Best-selling game Gex, over 1 million[40][41] Alien vs Predator, more than 50,000[42] Virtua Fighter 2, 1.7 million in Japan[43] Gran Turismo, 10.85 million shipped (as of April 30, 2008)[44][45] Super Mario 64, 11.62 million (as of May 21, 2003)[46][47]
CPU ARM60 (32‑bit RISC) @ 12.5 MHz (8.75 MIPS[48])
  • "Tom" (32‑bit RISC) @ 26.59 MHz (34.635416684 MIPS[49])
  • "Jerry" (32‑bit RISC) @ 26.59 MHz (34.635416684 MIPS[49])
  • Motorola 68000 (16/32‑bit CISC) @ 13.3 MHz (2.3275 MIPS[50])
  • LSI LR333x0 (labelled as the Sony CXD8530CQ on the package) (based on the MIPS R3051 core) @ 33.8688 MHz (29.6352 MIPS[56])
  • System control coprocessor (inside CPU)
NEC VR4300 (64‑bit RISC) @ 93.75 MHz (125 MIPS)[57][58]
GPU
  • 2× accelerated video co-processors
  • Math co-processor (inside CPU)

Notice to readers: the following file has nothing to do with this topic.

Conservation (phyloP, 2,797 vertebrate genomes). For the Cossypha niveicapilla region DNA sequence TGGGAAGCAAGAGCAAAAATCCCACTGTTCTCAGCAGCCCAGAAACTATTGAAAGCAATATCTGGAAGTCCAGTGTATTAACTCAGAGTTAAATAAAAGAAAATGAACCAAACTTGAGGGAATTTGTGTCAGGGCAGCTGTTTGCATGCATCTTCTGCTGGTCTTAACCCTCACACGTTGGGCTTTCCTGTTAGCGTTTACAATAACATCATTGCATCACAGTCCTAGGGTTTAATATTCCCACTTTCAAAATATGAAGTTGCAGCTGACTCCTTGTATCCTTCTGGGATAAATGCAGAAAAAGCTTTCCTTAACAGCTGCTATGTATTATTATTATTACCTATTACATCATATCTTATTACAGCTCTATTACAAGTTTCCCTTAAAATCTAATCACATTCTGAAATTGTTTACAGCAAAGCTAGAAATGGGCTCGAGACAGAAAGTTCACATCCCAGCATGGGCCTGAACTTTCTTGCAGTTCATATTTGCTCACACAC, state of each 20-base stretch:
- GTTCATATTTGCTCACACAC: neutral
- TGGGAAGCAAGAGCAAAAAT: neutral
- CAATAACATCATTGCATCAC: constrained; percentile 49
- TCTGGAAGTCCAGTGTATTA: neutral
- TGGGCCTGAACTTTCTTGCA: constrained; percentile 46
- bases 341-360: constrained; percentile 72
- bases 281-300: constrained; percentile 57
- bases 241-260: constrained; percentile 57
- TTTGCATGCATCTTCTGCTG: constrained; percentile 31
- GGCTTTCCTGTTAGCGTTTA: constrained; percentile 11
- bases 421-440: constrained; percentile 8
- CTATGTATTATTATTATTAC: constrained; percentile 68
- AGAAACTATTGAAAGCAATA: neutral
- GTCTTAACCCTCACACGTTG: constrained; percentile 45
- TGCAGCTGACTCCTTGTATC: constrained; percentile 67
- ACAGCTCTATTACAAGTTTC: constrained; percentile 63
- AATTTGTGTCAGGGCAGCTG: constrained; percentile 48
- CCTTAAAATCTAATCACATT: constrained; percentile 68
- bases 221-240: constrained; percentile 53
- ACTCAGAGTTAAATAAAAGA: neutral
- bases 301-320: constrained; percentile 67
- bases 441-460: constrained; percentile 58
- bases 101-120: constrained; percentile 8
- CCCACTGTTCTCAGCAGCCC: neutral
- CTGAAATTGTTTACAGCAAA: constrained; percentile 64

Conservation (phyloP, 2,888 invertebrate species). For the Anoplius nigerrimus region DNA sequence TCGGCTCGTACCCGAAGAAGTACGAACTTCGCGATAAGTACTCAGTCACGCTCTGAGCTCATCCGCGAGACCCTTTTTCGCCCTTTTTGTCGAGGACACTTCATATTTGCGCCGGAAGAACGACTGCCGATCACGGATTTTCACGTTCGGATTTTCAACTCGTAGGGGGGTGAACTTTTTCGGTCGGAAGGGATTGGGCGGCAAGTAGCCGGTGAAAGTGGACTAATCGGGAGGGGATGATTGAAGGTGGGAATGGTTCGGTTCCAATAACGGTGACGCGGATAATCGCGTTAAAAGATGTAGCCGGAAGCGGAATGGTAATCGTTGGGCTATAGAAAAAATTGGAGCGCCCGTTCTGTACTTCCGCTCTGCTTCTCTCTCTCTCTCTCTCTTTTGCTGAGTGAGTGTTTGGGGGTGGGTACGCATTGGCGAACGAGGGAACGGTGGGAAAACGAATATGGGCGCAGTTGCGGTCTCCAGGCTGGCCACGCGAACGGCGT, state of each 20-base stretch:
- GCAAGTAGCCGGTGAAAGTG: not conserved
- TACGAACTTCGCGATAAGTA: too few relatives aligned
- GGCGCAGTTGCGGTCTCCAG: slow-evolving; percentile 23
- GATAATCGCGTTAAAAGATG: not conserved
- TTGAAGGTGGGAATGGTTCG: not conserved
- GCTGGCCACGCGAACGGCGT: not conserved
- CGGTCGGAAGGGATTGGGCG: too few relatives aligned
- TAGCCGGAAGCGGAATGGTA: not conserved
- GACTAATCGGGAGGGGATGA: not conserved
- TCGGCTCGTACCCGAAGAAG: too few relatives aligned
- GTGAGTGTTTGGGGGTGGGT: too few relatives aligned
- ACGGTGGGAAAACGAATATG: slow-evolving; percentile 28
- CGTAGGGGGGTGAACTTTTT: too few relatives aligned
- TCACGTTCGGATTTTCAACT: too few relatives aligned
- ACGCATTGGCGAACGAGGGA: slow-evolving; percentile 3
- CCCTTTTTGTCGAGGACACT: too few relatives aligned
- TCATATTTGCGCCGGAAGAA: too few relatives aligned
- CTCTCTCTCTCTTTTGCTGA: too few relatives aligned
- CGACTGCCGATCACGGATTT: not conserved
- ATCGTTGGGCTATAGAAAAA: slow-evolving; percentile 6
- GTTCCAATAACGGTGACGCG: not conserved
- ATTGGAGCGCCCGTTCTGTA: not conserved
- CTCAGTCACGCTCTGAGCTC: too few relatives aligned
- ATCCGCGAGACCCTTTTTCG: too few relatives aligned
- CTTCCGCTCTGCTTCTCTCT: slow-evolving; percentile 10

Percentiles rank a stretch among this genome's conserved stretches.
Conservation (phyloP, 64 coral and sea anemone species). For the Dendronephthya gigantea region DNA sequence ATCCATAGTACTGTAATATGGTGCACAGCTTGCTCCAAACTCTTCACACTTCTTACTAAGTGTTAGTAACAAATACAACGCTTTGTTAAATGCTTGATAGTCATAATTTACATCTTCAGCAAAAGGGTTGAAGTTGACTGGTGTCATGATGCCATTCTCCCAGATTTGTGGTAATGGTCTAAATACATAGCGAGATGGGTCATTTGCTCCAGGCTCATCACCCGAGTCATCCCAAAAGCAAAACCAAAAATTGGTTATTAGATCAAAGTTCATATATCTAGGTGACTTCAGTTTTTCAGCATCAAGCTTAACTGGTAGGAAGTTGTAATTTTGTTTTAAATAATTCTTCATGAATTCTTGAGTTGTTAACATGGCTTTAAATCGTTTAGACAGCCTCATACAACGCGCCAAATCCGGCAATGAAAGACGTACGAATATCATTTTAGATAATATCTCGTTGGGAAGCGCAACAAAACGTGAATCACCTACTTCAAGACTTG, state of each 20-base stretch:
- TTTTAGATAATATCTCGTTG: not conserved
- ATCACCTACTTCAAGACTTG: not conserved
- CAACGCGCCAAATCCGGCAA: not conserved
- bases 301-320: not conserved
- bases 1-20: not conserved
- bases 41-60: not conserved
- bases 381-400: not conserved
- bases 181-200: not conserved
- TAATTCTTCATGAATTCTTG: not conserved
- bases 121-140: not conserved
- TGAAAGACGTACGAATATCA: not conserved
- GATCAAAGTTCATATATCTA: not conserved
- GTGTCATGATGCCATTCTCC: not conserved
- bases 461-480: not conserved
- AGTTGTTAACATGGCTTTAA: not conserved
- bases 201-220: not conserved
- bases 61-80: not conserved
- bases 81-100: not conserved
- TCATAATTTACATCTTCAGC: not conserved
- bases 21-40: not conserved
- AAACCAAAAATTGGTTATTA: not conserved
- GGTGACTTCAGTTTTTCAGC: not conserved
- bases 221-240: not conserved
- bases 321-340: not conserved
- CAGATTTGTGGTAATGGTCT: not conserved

• Tom chip: GPU, object processor, blitter
  • Jerry chip: DSP
  • Sega VDP1 (32‑bit video display processor) @ 28.63 MHz (sprites, textures, polygons)[59]
  • Sega VDP2 (32‑bit video display processor) @ 28.63 MHz (backgrounds, scrolling)[60]
  • SCU DSP (inside SCU (32‑bit Saturn Control Unit)[55]
Reality Co-Processor (64‑bit MIPS R4000 based, 128‑bit vector register processor) @ 62.5 MHz
Sound chip(s) 13 channel unnamed custom 20‑bit DSP embedded in the CLIO chip[62] "Jerry" chip: DSP, 2× DAC (converts digital data to analog signals) Sony SPU (sound processing unit) Reality Signal Processor (DSP)
Memory 3 MB RAM 2 MB FPM DRAM (4× 512 KB chips) 4.5 MB RAM 3587 KB RAM
  • 2 MB DRAM
  • 1026 KB VRAM (1 MB frame buffer, 2 KB texture cache, 64 bytes FIFO buffer)